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Typus
Verschleierung
Bearbeiter
PlagProf:-)
Gesichtet
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Untersuchte Arbeit:
Seite: 14, Zeilen: 1-30
Quelle: Fehrenbach_2001
Seite(n): 40, 41, Zeilen: S. 40: letzter Absatz, S. 41: 1ff
[Additionally, AECII9] have direct contact to fibroblasts at the basal membrane or with capillary endothelial cells (Marin et al., 1982).

A strong evidence for a direct interaction of AECI and AECII was presented by Ashino and colleagues (Ashino et al., 2000). Mechanical stimulation of AECI is thought to result in Ca2+-oscillations, which were transmitted via intraepithelial gap junctions to AECII and modulate exocytosis rate of lamellar bodies. Direct inhibitory interactions between AECI and AECII have been postulated to suppress AECII proliferation. Loss of AECI during injury might then trigger the release of AECII from growth inhibition (Mason and McCormack, 1994). E-cadherin as a further candidate to mediate contact inhibition, has been localized to the basolateral membrane of AECII (Kasper et al., 1995; St. Croix et al., 1998).

But even an indirect cell-cell interaction for AECII to other AECII is possible by the negative feedback loop by which surfactant protein A (SP-A) upon release into the alveolar space inhibits surfactant exocytosis in vitro (Dobbs et al., 1987). Although AECII are equipped with membrane receptors for SP-A (Strayer et al., 1996), the in vivo relevance of this autocrine mechanism by which AECII may regulate their own action remains elusive, because mice that are deficient in SP-A did not show any defect in surfactant secretion nor any respiratory deficiency (Ikegami et al., 1998). Thus, some alternative mechanism must compensate the negative SP-A feedback loop. Another potential feedback mechanism that has been postulated is the inhibition of AECII proliferation via AECII derived transforming growth factor (TGF)-β in bleomycin-induced experimental lung fibrosis (Khali et al., 1994). A number of growth factors are released by AECII, which might act in an autocrine way via the corresponding receptors expressed by AECII.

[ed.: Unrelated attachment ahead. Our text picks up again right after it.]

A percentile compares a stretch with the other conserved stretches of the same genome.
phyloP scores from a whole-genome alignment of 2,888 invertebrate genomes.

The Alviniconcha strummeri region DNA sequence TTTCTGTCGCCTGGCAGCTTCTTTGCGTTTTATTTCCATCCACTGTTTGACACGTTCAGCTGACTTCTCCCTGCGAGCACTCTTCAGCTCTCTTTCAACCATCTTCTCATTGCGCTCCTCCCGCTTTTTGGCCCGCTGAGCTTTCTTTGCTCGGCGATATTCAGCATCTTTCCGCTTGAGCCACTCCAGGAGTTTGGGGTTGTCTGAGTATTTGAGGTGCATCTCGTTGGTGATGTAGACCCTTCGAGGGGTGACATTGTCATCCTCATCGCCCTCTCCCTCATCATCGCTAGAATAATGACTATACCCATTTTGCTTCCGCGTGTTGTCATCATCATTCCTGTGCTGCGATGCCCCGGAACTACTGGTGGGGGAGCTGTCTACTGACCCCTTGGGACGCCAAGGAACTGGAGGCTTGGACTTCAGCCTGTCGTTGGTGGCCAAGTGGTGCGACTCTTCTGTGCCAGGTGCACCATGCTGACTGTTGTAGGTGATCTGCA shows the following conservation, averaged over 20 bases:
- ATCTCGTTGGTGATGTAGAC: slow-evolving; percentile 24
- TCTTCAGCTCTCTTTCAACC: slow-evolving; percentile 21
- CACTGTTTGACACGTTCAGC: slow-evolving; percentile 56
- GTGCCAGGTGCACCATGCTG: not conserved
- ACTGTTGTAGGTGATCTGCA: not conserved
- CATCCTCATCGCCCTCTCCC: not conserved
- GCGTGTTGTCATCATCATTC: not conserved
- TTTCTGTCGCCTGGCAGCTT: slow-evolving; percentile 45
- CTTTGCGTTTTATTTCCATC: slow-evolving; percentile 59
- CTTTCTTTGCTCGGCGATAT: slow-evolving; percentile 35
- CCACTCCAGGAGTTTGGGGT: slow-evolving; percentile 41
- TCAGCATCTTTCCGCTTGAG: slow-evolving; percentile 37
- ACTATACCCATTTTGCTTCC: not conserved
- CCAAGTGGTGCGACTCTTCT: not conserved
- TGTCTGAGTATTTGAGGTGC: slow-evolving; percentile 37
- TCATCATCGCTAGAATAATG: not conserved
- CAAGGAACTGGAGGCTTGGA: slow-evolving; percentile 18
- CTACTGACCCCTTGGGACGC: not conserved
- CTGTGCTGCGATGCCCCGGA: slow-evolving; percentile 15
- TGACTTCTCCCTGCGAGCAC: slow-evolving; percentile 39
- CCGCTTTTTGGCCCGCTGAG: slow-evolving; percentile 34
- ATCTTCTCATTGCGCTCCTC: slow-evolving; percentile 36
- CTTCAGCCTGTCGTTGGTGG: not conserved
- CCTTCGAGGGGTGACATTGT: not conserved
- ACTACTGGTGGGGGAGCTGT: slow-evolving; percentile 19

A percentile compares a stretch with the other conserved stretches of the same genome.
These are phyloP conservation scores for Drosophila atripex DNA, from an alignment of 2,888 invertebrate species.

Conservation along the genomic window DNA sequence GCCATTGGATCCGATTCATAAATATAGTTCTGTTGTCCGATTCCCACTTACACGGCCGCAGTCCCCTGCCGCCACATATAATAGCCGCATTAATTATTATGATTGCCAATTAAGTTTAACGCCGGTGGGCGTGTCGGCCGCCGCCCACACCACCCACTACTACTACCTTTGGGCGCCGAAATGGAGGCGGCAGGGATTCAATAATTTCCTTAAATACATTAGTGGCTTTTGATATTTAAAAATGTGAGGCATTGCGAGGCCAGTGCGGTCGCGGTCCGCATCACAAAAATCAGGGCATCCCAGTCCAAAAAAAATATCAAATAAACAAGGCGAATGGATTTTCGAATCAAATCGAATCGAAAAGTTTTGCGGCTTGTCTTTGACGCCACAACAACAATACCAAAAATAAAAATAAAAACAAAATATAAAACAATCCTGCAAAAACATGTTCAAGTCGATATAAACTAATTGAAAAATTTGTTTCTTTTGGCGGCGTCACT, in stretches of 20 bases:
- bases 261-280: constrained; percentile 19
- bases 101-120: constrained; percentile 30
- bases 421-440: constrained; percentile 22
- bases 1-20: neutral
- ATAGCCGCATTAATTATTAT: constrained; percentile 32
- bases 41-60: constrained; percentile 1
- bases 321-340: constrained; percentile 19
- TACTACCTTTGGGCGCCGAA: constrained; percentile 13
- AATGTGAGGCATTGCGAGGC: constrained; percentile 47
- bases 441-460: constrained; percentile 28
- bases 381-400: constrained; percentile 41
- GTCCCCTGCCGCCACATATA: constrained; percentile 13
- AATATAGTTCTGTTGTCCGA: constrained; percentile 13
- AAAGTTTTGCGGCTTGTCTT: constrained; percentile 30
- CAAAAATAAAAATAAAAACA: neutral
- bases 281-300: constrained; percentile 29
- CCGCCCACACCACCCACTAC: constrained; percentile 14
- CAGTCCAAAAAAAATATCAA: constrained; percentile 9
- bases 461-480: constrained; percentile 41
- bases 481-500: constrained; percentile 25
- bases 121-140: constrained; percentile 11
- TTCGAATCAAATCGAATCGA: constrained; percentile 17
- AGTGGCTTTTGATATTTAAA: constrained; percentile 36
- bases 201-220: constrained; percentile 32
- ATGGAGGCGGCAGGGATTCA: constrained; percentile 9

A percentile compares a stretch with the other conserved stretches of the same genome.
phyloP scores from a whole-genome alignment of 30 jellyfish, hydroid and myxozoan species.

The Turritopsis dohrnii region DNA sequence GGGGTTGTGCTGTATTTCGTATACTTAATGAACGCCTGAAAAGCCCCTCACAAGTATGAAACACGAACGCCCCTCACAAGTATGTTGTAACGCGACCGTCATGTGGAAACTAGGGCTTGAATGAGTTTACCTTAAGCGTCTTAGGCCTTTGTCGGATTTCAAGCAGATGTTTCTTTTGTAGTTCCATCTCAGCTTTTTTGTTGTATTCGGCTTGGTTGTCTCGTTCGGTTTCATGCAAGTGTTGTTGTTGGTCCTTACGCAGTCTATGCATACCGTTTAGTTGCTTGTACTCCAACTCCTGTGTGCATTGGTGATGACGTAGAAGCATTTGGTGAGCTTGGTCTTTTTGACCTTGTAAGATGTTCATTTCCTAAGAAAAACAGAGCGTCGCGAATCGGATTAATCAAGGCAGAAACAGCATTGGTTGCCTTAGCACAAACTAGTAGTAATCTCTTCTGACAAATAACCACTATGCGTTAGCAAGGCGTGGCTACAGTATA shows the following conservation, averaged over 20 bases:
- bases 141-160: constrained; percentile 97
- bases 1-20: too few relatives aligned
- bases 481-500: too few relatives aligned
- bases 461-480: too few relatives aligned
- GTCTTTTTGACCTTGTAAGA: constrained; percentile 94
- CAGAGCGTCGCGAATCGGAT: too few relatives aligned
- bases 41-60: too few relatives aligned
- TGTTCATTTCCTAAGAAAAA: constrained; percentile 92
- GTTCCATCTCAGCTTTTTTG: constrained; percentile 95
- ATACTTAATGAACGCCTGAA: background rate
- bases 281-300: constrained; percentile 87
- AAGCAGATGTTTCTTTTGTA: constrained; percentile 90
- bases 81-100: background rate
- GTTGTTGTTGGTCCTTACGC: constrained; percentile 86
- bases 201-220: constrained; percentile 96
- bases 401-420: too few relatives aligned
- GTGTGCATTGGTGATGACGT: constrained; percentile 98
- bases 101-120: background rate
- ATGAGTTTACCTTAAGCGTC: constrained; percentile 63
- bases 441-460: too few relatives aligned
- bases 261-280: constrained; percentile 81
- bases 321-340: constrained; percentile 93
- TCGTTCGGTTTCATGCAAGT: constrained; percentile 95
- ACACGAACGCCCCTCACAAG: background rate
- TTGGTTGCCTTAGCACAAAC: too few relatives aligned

As mentioned before, fibroblasts are in contact to AECII. This reciprocal cell-cell interaction is relevant to the modelling of alveolus during lung morphogenesis as well as during remodelling associated with alveolar repair following lung injury (Kasper et al., 1996; O´Reilly et al., 1997; Shannon, et al., 1997). Both direct and indirect cell-cell interactions have been reported.


Dobbs LG, Wright JR, Hawgood S, Gonzalez R, Venstrom K, Nellenbogen J. Pulmonary surfactant and its components inhibit secretion of phosphatidylcholine from cultured rat alveolar type II cells. Proc Natl Acad Sci U S A. 1987 Feb; 84 (4): 1010-4.

Ikegami M, Korfhagen TR, Whitsett JA, Bruno MD, Wert SE, Wada K, Jobe AH. Characteristics of surfactant from SP-A-deficient mice. Am J Physiol. 1998 Aug; 275 (2Pt1): L247-54.

Kasper M, Traub O, Reimann T, Bjermer L, Grossmann H, Muller M, Wenzel KW Upregulation of gap junction protein connexin43 in alveolar epithelial cells of rats with radiation-induced pulmonary fibrosis. Histochem Cell Biol. 1996 Oct; 106 (4): 419-24.

Kasper M, Huber O, Grossmann H, Rudolph B, Trankner C, Muller M. Immunocytochemical distribution of E-cadherin in normal and injured lung tissue of the rat. Histochem Cell Biol. 1995 Nov; 104 (5): 383-90.

Khalil N, O'Connor RN, Flanders KC, Shing W, Whitman CI. Regulation of type II alveolar epithelial cell proliferation by TGF-beta during bleomycin-induced lung injury in rats. Am J Physiol. 1994 Nov; 267 (5Pt1): L498-507.

Marin L, Dameron F, Relier JP. Changes in the cellular environment of differentiating type II pneumocytes. Quantitative study in the perinatal rat lung. Biol Neonate. 1982; 41 (3-4): 172-82.

Mason RJ, McCormack FX. Alveolar type II cell reactions in pathogenic states. In Lung surfactant:Basic research in the pathogenesis of lung disorders. Edited by Müller B, von WichertP. Basel; Karger, 1994: 194-204.

O'Reilly MA, Stripp BR, Pryhuber GS. Epithelial-mesenchymal interactions in the alteration of gene expression and morphology following lung injury. Microsc Res Tech. 1997 Sep 1; 38 (5): 473-9. Review.

Shannon JM, Deterding RR Epithelial-mesenchymal interactions in lung development. In Lung growth and development. Edited by Mc Donald JA. New York; Marcel Dekker, Inc., 1997: 81-118.

St Croix B, Sheehan C, Rak JW, Florenes VA, Slingerland JM, Kerbel RS. E-Cadherin-dependent growth suppression is mediated by the cyclin-dependent kinase inhibitor p27(KIP1). J Cell Biol. 1998 Jul 27; 142 (2): 557-71.

Strayer DS, Pinder R, Chander A. Receptor-mediated regulation of pulmonary surfactant secretion. Exp Cell Res. 1996 Jul 10; 226 (1): 90-7.

The basal cell membrane is in close proximity to fibroblasts, in particular during the canalicular phase of lung morphogenesis, while modelling of the alveolar septum results in an increase in the spatial relationship of the AE2 cells with capillary endothelial cells of the adult lung [143].